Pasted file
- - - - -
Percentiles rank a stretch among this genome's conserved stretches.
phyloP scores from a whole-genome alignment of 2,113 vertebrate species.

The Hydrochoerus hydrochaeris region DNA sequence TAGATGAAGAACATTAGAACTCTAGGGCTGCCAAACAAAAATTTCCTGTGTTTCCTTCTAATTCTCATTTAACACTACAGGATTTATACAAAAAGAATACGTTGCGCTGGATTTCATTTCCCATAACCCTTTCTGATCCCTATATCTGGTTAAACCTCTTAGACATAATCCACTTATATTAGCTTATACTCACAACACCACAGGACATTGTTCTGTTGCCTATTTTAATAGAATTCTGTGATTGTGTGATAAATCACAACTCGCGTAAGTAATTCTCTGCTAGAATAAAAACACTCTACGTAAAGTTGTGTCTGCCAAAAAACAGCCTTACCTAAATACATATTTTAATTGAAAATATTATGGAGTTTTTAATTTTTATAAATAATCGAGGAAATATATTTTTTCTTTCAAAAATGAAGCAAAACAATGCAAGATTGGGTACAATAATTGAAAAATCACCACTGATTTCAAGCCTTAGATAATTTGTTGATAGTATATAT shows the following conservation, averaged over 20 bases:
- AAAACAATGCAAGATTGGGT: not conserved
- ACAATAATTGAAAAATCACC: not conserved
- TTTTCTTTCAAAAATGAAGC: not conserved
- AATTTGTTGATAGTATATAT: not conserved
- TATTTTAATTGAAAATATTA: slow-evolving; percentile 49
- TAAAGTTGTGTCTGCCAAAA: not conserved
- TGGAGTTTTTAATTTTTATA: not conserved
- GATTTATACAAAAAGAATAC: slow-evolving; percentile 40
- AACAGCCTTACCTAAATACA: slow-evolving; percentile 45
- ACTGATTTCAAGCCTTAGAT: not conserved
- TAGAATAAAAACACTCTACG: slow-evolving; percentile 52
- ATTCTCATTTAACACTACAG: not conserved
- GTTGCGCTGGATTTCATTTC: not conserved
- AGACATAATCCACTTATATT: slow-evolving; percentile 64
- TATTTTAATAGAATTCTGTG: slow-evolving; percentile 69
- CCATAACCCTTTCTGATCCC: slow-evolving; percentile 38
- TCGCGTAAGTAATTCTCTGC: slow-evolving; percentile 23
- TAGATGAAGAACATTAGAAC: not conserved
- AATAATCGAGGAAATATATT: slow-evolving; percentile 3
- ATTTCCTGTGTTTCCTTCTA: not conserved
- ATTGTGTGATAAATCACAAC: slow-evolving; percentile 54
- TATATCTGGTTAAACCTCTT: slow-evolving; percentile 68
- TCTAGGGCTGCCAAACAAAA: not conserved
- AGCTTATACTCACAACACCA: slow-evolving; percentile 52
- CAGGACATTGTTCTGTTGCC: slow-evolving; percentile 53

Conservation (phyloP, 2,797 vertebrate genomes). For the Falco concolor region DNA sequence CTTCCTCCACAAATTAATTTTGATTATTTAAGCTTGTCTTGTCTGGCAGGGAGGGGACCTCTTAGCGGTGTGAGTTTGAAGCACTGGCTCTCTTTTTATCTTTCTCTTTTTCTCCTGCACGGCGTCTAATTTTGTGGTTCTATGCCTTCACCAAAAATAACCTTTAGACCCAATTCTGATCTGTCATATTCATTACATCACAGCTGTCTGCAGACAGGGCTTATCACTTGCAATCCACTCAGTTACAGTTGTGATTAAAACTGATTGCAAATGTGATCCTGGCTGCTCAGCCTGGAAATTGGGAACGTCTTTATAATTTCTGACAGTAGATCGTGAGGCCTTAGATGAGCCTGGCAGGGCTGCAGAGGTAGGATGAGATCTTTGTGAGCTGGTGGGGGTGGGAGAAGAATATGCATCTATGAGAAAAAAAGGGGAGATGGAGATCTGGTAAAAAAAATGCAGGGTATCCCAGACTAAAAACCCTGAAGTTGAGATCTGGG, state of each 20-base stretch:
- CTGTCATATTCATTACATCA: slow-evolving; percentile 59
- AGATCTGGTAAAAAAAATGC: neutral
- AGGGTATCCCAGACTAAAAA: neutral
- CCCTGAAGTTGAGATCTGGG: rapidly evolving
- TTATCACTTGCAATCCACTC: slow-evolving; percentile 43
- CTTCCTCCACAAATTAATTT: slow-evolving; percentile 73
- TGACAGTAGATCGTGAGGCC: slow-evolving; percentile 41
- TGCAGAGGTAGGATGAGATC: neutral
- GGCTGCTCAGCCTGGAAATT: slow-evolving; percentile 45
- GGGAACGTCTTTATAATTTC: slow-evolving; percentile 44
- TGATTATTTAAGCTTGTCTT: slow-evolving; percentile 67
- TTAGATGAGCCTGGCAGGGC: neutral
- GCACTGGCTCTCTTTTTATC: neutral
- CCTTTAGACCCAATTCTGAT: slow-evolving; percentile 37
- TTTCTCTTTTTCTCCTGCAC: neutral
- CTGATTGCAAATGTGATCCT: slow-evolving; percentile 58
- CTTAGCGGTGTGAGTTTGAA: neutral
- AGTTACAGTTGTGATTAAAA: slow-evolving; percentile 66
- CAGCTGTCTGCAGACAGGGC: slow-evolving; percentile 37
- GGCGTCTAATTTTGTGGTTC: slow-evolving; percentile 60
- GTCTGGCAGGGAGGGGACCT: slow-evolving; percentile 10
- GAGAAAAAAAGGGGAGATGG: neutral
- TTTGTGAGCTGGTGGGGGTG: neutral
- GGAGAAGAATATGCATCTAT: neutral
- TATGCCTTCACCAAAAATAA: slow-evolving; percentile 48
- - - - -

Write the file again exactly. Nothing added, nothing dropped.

Percentiles rank a stretch among this genome's conserved stretches.
phyloP scores from a whole-genome alignment of 2,113 vertebrate species.

The Hydrochoerus hydrochaeris region DNA sequence TAGATGAAGAACATTAGAACTCTAGGGCTGCCAAACAAAAATTTCCTGTGTTTCCTTCTAATTCTCATTTAACACTACAGGATTTATACAAAAAGAATACGTTGCGCTGGATTTCATTTCCCATAACCCTTTCTGATCCCTATATCTGGTTAAACCTCTTAGACATAATCCACTTATATTAGCTTATACTCACAACACCACAGGACATTGTTCTGTTGCCTATTTTAATAGAATTCTGTGATTGTGTGATAAATCACAACTCGCGTAAGTAATTCTCTGCTAGAATAAAAACACTCTACGTAAAGTTGTGTCTGCCAAAAAACAGCCTTACCTAAATACATATTTTAATTGAAAATATTATGGAGTTTTTAATTTTTATAAATAATCGAGGAAATATATTTTTTCTTTCAAAAATGAAGCAAAACAATGCAAGATTGGGTACAATAATTGAAAAATCACCACTGATTTCAAGCCTTAGATAATTTGTTGATAGTATATAT shows the following conservation, averaged over 20 bases:
- AAAACAATGCAAGATTGGGT: not conserved
- ACAATAATTGAAAAATCACC: not conserved
- TTTTCTTTCAAAAATGAAGC: not conserved
- AATTTGTTGATAGTATATAT: not conserved
- TATTTTAATTGAAAATATTA: slow-evolving; percentile 49
- TAAAGTTGTGTCTGCCAAAA: not conserved
- TGGAGTTTTTAATTTTTATA: not conserved
- GATTTATACAAAAAGAATAC: slow-evolving; percentile 40
- AACAGCCTTACCTAAATACA: slow-evolving; percentile 45
- ACTGATTTCAAGCCTTAGAT: not conserved
- TAGAATAAAAACACTCTACG: slow-evolving; percentile 52
- ATTCTCATTTAACACTACAG: not conserved
- GTTGCGCTGGATTTCATTTC: not conserved
- AGACATAATCCACTTATATT: slow-evolving; percentile 64
- TATTTTAATAGAATTCTGTG: slow-evolving; percentile 69
- CCATAACCCTTTCTGATCCC: slow-evolving; percentile 38
- TCGCGTAAGTAATTCTCTGC: slow-evolving; percentile 23
- TAGATGAAGAACATTAGAAC: not conserved
- AATAATCGAGGAAATATATT: slow-evolving; percentile 3
- ATTTCCTGTGTTTCCTTCTA: not conserved
- ATTGTGTGATAAATCACAAC: slow-evolving; percentile 54
- TATATCTGGTTAAACCTCTT: slow-evolving; percentile 68
- TCTAGGGCTGCCAAACAAAA: not conserved
- AGCTTATACTCACAACACCA: slow-evolving; percentile 52
- CAGGACATTGTTCTGTTGCC: slow-evolving; percentile 53

Conservation (phyloP, 2,797 vertebrate genomes). For the Falco concolor region DNA sequence CTTCCTCCACAAATTAATTTTGATTATTTAAGCTTGTCTTGTCTGGCAGGGAGGGGACCTCTTAGCGGTGTGAGTTTGAAGCACTGGCTCTCTTTTTATCTTTCTCTTTTTCTCCTGCACGGCGTCTAATTTTGTGGTTCTATGCCTTCACCAAAAATAACCTTTAGACCCAATTCTGATCTGTCATATTCATTACATCACAGCTGTCTGCAGACAGGGCTTATCACTTGCAATCCACTCAGTTACAGTTGTGATTAAAACTGATTGCAAATGTGATCCTGGCTGCTCAGCCTGGAAATTGGGAACGTCTTTATAATTTCTGACAGTAGATCGTGAGGCCTTAGATGAGCCTGGCAGGGCTGCAGAGGTAGGATGAGATCTTTGTGAGCTGGTGGGGGTGGGAGAAGAATATGCATCTATGAGAAAAAAAGGGGAGATGGAGATCTGGTAAAAAAAATGCAGGGTATCCCAGACTAAAAACCCTGAAGTTGAGATCTGGG, state of each 20-base stretch:
- CTGTCATATTCATTACATCA: slow-evolving; percentile 59
- AGATCTGGTAAAAAAAATGC: neutral
- AGGGTATCCCAGACTAAAAA: neutral
- CCCTGAAGTTGAGATCTGGG: rapidly evolving
- TTATCACTTGCAATCCACTC: slow-evolving; percentile 43
- CTTCCTCCACAAATTAATTT: slow-evolving; percentile 73
- TGACAGTAGATCGTGAGGCC: slow-evolving; percentile 41
- TGCAGAGGTAGGATGAGATC: neutral
- GGCTGCTCAGCCTGGAAATT: slow-evolving; percentile 45
- GGGAACGTCTTTATAATTTC: slow-evolving; percentile 44
- TGATTATTTAAGCTTGTCTT: slow-evolving; percentile 67
- TTAGATGAGCCTGGCAGGGC: neutral
- GCACTGGCTCTCTTTTTATC: neutral
- CCTTTAGACCCAATTCTGAT: slow-evolving; percentile 37
- TTTCTCTTTTTCTCCTGCAC: neutral
- CTGATTGCAAATGTGATCCT: slow-evolving; percentile 58
- CTTAGCGGTGTGAGTTTGAA: neutral
- AGTTACAGTTGTGATTAAAA: slow-evolving; percentile 66
- CAGCTGTCTGCAGACAGGGC: slow-evolving; percentile 37
- GGCGTCTAATTTTGTGGTTC: slow-evolving; percentile 60
- GTCTGGCAGGGAGGGGACCT: slow-evolving; percentile 10
- GAGAAAAAAAGGGGAGATGG: neutral
- TTTGTGAGCTGGTGGGGGTG: neutral
- GGAGAAGAATATGCATCTAT: neutral
- TATGCCTTCACCAAAAATAA: slow-evolving; percentile 48